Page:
I recommend that you agree a multiple of investment to be paid to investors in this case. I normally recommend 2x but this is negotiable and up to you. This feature in a note says that if I gave you $25,000 and you sold the company without raising more money or before maturity (i.e. my note didn’t convert) then I get $50,000 out of the proceeds of the sale.
At a minimum every angel investor should ask for this. Otherwise it’s a sucker investment. You give money and if the company sells you get your investment back? That would suck.
And I recommend that companies give this to investors in a convertible note because it’s the fair thing to do.
It basically IS a 2x liquidation preference but that investor doesn’t own equity in your company so they deserve a return and the liquidation preference automatically goes away when you do your equity financing round.
Are there any advantages to a convertible debt deal? Surely there must be some !!?!!
Yes. Of course. But not the ones you’ve been sold on. Mostly you were told that they are: Cheaper, faster and you can more easily price people at different prices.
They are not necessarily cheaper. With the many “series seed” documents that exist now you can often get a law firm to do your docs for $5k – even when it’s equity. They have to believe you’re going to be successful because they won’t make money at this price but they will do it.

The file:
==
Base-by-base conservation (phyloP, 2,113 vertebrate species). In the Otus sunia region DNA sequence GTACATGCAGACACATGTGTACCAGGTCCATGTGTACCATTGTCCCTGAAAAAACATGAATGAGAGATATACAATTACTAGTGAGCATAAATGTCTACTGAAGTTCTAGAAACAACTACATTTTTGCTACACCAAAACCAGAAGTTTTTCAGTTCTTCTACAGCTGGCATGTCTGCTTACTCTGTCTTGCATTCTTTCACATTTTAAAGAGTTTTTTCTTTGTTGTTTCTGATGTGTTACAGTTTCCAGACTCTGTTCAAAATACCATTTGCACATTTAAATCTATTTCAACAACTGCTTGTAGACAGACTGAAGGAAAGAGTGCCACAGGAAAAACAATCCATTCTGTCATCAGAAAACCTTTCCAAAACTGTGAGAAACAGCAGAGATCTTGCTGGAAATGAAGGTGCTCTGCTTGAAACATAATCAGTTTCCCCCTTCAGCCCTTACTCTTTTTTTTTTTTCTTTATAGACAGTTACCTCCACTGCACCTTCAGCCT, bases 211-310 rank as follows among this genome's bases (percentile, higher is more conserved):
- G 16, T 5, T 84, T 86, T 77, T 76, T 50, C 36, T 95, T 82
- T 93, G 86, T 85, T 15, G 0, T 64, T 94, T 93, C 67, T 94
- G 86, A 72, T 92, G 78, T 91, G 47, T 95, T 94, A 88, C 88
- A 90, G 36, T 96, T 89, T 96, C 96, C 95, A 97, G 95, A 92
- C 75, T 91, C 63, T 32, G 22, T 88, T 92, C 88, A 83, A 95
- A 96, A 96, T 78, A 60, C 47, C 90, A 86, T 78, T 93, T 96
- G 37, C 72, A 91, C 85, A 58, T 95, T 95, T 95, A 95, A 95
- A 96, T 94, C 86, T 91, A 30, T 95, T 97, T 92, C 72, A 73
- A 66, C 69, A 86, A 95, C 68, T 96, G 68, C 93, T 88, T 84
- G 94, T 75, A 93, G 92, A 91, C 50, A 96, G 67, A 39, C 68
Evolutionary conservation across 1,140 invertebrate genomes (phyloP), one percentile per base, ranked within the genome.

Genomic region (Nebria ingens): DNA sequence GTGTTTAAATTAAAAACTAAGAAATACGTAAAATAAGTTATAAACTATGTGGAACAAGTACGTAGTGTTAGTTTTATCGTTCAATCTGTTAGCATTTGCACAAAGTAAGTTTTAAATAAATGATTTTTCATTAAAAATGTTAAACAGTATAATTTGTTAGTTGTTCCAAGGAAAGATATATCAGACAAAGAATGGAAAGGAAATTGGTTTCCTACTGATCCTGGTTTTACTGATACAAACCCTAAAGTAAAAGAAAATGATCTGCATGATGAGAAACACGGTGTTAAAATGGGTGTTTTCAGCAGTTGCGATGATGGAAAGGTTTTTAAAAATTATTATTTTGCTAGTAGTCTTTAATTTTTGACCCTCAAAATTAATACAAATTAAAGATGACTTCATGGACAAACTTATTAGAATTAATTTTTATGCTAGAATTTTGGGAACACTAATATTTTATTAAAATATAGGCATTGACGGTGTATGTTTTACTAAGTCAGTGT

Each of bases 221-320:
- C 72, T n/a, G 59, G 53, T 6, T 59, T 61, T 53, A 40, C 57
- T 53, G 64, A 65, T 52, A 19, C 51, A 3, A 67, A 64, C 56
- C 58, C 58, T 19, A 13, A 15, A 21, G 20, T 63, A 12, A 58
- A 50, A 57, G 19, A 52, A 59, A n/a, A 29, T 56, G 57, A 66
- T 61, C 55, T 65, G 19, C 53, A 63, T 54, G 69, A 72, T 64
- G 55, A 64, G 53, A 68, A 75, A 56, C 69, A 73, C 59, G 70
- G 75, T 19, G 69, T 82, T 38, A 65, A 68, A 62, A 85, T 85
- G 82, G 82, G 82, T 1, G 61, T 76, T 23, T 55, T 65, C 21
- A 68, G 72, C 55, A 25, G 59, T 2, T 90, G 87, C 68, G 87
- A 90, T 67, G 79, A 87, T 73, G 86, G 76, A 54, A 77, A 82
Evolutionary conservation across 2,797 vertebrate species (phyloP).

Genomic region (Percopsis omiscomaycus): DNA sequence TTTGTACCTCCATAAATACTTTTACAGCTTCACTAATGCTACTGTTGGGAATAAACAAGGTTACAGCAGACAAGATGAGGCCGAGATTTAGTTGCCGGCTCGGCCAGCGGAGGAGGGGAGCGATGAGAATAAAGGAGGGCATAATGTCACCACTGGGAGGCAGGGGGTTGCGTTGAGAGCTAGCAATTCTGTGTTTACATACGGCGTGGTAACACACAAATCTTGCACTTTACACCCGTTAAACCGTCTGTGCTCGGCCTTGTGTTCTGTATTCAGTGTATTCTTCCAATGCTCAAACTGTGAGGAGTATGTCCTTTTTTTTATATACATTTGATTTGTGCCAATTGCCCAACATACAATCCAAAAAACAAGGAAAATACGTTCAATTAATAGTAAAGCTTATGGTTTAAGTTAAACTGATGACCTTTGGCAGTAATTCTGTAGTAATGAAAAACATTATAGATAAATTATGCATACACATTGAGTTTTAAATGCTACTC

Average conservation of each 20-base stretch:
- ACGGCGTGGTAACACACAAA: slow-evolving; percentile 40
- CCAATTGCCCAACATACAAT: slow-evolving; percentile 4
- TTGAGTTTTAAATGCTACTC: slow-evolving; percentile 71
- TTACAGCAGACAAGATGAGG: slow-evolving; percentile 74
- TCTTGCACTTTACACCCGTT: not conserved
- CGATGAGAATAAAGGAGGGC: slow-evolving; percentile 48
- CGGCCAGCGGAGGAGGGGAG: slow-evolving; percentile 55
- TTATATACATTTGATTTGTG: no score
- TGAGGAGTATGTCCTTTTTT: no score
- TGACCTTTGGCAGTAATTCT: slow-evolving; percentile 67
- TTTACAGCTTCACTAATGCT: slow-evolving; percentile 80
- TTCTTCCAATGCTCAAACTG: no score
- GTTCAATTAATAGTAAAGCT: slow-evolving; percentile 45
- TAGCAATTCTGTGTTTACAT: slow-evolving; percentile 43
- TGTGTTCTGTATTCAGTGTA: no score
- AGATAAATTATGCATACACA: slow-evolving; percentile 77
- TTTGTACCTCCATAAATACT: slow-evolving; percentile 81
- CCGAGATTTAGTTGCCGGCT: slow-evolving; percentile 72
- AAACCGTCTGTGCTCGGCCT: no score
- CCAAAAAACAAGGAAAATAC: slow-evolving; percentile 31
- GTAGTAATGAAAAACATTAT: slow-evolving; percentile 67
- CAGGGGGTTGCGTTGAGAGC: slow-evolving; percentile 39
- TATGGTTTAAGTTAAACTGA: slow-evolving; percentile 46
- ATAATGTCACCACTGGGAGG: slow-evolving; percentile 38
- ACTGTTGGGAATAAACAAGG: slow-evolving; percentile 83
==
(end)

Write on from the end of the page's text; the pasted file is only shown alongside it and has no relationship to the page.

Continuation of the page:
They are not necessarily faster. I’ve done series seed, early-stage deals in 8 days. So you can’t tell me debt is faster.
And I’ve explained why the multiple price points causes problems on liquidation preferences. But equity can also have multiple price points either be giving investors warrants or by doing the Series AA-1, Series AA-2, etc. structure I described above.
So to me the real advantages of convertible debt are:
1. They often don’t have control provisions. With equity often investors want “blocking rights on a sale or future finaning” that they often don’t get in a convertible debt deal. If this is the reason you’re doing it, then perhaps talk to investors about whether they’d be willing to give up that right in a Series Seed equity deal.
2. They often don’t have board seats attached to them. Again, this should be negotiable with a Series Seed.
There may be more (feel free to add in the comments section if I missed some) but those are the main ones.
So if you’re obsessed with having convertible notes I’ve been telling people,
“Don’t do convertible debt with a cap, do convertible debt with a price.”
Think about it. If you’re going to agree the maximum price you might as well agree a minimum price, too. Which means you’re agreeing the actual price. That gets rid of the ratchet. At that poing you might as well have done equity but if for reasons of speed, cost and control you prefer not to – at a minimum I’d ask for price security.
Some of the smartest early-stage lawyers have weighed in and to my reading don’t seem to be too far off from my position:
Ted Wang (Fenwick & West) – here.
Yokum Taku (Wilson Sonsini) – here.
And Dave Young from Cooley who read a draft and made sure I wasn’t completely off base in my views. He assures me I’m not. He agrees with my theses and tells me that these issues are all the chatter amongst law firms who work with early-stage tech companies.
(Cross-posted @ Both Sides of the Table)